Given the philosophy and political outlook of our Supreme Court—and we say “our” with some reservations, particularly in view of the more recent rulings—Black Americans should not be surprised that they have once again let us know where they stand on matters of race by upholding Michigan’s ban on using race as a factor for admission into college. Simply put, affirmative action has received the same rejection as the Voting Rights Act of 1965, in which a vital provision was eviscerated.
The ruling—the court has basically leaving states to decide who gets into the arena of higher education—will further challenge African-American applicants to receive any consideration for the past inequities that often stymied their mothers and fathers from institutions of higher learning. In 2006, the voters in Michigan voted against affirmative action in a referendum that was poorly worded, and the court, in a 6-2 vote, decided that it did not possess the power to resolve the lawsuit, stating that it was left to the people.
Well, if left to the people, if left to certain states that have already determined they won’t expand Medicaid, and historically have endorsed Jim Crow laws, and viewed civil rights activists as outside agitators, then we know what the outcome will be. We applaud the courageous and outspoken voice of Justice Sonia Sotomayor, who refused to be cowed and read her passionate opinion for all to hear.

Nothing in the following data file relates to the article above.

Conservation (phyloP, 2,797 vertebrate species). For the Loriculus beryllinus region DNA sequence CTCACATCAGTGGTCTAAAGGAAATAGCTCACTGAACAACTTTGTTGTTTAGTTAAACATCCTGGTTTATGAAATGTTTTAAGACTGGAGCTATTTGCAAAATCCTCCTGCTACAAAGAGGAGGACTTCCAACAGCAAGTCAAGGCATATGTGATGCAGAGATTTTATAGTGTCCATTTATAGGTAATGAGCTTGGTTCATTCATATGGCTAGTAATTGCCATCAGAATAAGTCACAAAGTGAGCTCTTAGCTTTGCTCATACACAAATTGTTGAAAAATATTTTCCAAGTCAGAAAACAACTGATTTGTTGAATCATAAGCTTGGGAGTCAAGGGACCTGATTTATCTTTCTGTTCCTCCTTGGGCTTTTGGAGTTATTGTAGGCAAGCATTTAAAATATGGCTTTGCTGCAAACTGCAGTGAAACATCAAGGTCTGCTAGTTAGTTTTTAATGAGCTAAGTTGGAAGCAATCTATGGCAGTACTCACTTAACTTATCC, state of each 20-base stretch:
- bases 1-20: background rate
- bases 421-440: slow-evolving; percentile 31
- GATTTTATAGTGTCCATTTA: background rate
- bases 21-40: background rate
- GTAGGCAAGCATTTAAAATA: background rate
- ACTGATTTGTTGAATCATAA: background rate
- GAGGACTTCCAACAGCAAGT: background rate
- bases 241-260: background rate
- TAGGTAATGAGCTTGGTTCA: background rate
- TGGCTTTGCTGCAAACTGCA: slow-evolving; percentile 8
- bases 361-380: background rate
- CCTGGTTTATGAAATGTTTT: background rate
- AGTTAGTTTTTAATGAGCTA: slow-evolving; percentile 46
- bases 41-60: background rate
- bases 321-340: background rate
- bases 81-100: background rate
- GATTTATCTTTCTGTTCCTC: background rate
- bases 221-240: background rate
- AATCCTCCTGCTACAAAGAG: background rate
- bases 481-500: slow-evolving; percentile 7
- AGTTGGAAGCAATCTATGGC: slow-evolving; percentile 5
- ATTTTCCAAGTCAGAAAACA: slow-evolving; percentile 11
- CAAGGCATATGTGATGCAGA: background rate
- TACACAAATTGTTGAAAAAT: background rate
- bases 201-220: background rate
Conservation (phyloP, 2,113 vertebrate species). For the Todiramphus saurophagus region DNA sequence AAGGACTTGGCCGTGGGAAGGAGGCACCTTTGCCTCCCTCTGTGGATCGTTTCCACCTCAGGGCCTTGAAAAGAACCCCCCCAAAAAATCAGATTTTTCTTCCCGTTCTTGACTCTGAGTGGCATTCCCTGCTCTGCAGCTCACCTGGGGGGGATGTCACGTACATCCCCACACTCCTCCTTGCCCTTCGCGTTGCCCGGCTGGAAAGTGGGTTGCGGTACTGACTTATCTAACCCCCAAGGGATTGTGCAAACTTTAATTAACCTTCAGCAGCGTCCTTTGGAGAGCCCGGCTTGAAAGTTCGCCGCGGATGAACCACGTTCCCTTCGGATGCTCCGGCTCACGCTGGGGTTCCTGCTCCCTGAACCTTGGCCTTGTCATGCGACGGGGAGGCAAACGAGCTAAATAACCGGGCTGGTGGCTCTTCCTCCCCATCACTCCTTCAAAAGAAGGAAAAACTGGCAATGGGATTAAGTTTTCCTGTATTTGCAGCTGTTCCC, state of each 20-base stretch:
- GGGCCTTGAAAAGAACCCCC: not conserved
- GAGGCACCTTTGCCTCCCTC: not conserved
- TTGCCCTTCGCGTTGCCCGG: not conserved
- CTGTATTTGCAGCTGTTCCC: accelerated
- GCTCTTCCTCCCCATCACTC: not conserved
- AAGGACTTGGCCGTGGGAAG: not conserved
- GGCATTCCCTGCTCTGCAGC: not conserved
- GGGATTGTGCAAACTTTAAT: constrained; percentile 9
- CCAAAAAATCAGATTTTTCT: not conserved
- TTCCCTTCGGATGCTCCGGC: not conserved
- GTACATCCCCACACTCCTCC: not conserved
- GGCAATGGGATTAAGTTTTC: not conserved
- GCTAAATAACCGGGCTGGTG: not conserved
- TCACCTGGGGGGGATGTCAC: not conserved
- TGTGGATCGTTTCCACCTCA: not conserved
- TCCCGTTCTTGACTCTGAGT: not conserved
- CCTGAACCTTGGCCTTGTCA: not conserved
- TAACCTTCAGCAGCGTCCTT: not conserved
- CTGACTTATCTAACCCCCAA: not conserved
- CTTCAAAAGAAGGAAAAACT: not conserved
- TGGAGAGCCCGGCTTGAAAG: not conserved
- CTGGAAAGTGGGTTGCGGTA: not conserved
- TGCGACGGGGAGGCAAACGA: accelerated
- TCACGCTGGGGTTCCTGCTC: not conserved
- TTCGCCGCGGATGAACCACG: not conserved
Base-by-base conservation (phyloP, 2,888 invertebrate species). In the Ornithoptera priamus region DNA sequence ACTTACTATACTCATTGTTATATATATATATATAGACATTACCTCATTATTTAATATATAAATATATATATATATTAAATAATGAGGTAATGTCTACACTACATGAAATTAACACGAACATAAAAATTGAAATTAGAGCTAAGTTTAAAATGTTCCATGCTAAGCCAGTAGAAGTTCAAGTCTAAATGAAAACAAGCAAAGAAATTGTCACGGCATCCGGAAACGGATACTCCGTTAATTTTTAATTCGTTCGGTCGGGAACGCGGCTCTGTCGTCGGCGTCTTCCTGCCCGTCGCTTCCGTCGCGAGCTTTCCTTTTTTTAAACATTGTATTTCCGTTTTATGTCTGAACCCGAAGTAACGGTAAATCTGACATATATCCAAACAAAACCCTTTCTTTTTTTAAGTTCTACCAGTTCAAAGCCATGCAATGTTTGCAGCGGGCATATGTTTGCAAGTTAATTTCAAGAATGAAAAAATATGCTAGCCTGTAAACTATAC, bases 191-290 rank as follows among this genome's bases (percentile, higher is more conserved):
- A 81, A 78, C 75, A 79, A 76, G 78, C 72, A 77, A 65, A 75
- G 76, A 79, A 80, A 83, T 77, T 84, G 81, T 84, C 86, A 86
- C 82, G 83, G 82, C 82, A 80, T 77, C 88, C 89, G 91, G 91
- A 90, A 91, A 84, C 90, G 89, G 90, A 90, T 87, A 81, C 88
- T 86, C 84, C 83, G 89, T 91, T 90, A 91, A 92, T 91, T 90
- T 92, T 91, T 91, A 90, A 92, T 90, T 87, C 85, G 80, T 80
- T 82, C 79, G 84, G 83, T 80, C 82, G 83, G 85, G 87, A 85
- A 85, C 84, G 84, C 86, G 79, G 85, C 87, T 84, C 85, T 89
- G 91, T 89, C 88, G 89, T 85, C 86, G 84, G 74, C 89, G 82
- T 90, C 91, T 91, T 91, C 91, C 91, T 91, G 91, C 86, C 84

Several states, including California, have already taken major steps to “disappear” Black students from the classroom, and this is coming at a time when there is a growing number of students eager to get the education their parents do not have. As one student told us recently, he was the only Black student in his class at a top university in a course of management, and all eyes were on him—in effect, he was noticed but at the time invisible.
This ruling is an abomination, and the fallout from it will negatively affect our opportunity to enter higher education for generations. Some of the answer to this problem may occur if diversity can be achieved by using an economic matrix, but that is still in an experimental stage where we know that without a doubt legacy consideration continues.
It is good to know that the decision has aroused the activist community, and perhaps it will get the traction, the sustained outrage to put pressure on all the governmental agencies to rectify at least one of the longstanding injustices that affirmative action was proposed to do.
Yes, Sotomayor got it exactly right: Race matters—and like never before!